Penrose concluded – again, in 1990 (27 years ago) - by saying that “any putative quantum gravity theory would surely be very remote from the phenomena governing the behaviour of brains”.
Quantum Gravity and Microtubules
At its most basic, gravitation and general relativity aren't integrated in quantum theory. That alone makes Penrose's views on consciousness speculative. Penrose himself says that quantum theory doesn't play a part in (his) “objective state reduction”. It's here where quantum-gravitational effects come to the rescue – at least as far as Penrose is concerned.
Why the pressing need to square (or couple) gravity with quantum mechanics? Some argue that that a classical system can't be squared (or coupled) with a quantum system. (Though that would of course depend on what the word “coupling” or “squaring” means.)
So why does Penrose see his position on quantum gravity as important in relation to brains and their microtubules? According to Penrose, it's in the microtubules where quantum states can become “reduced” by gravitational influence. This isn't the case with the large-scale brain as a whole – the “classical environment”. Or at least with the brain as a whole (or its parts) taken as also being large-scale.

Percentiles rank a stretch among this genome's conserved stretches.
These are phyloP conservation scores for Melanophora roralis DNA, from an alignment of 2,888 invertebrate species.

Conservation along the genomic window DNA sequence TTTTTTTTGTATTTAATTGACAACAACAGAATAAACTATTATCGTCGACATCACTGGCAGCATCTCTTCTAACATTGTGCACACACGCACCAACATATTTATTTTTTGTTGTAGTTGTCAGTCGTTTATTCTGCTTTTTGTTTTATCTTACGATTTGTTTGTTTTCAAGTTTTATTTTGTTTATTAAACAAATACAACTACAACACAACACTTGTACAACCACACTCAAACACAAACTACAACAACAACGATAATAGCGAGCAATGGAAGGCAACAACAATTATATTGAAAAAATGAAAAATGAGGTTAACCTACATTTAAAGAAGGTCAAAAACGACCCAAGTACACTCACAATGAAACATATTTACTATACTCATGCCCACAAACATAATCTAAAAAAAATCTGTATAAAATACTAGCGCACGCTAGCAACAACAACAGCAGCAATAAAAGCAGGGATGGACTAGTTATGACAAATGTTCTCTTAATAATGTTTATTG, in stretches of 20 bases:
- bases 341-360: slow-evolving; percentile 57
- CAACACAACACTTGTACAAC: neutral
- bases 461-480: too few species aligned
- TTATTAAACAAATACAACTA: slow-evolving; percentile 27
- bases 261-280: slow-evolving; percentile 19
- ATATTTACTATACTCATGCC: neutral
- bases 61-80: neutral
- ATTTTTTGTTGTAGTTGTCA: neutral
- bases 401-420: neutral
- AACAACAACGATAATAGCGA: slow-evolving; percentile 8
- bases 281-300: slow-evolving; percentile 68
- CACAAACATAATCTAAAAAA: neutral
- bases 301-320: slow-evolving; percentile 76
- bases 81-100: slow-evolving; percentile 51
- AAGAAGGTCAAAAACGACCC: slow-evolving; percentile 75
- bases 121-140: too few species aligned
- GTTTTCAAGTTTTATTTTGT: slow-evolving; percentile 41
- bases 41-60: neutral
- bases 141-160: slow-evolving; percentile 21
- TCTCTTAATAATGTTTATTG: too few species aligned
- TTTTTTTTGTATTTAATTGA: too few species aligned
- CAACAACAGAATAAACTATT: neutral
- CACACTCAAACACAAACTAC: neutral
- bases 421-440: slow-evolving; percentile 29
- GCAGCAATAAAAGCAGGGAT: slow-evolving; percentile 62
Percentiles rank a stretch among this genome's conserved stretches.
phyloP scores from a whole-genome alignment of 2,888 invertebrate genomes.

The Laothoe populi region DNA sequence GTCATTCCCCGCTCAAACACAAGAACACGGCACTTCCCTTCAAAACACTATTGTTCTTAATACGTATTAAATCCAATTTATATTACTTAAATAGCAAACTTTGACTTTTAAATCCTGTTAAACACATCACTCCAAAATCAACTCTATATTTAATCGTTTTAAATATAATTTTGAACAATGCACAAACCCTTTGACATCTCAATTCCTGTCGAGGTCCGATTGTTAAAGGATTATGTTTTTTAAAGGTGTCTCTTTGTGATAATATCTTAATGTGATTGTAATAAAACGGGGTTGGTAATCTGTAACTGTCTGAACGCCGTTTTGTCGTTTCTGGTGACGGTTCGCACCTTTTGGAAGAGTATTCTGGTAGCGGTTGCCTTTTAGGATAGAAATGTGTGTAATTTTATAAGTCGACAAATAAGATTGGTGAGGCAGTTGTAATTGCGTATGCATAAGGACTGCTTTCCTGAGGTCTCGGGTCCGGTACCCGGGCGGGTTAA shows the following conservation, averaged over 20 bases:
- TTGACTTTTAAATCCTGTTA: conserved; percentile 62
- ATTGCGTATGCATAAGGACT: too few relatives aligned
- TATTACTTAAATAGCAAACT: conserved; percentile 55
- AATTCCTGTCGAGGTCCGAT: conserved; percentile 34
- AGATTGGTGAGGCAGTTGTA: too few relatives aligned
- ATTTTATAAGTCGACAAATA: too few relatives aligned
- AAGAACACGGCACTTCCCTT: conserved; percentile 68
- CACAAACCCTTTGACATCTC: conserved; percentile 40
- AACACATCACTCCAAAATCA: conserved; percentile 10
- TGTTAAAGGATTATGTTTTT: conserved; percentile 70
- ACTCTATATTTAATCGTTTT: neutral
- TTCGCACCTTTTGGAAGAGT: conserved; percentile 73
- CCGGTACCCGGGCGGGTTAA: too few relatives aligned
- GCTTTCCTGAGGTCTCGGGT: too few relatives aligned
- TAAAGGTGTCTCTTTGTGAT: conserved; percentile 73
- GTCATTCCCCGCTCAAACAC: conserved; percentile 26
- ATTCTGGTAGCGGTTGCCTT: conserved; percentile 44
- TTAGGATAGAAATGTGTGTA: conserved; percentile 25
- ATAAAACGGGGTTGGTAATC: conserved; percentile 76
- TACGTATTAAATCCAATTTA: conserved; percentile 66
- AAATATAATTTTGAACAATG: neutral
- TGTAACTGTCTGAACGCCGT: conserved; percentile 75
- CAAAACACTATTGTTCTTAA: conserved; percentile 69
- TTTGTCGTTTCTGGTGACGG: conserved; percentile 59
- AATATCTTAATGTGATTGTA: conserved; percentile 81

What's happening here is a strange a connection between the very-small scale and the large scale. In Penrose's view, the brain (or its microtubules) are linked to fundamental spacetime geometry and thus also to quantum gravity.
Max Tegmark (1999/2000), among many others, has questioned not only the relevance of quantum states in the brain as a whole (or in the brain's separate parts); but also in the case of the very small microtubules. Put simply, quantum happenings can't last long enough to have an important role in consciousness. (The consensus seems to be on Tegmark's side on this; rather than on Penrose's.)
More technically and in terms of quantum happenings, Tegmark believes that even in the microtubules (never mind the brain or its other large-scale parts), quantum superpositions within the microtubuli would - or could - never last long enough to bring about consciousness (or any other significant mental phenomena). Nonetheless, Tegmark's position has in turn - rather predictably - been the subject of criticism. S. Hagan and Stuart Hameroff (2002), for example, have backed up the position of Penrose by saying that such quantum superpositions could (or can) last long enough to have significant large-scale effects – at least in theory. Indeed there's been substantive research – i.e., outside the brain and consciousness - into interacting spins and entanglement which suggests that superpositions can have a longer lifespan.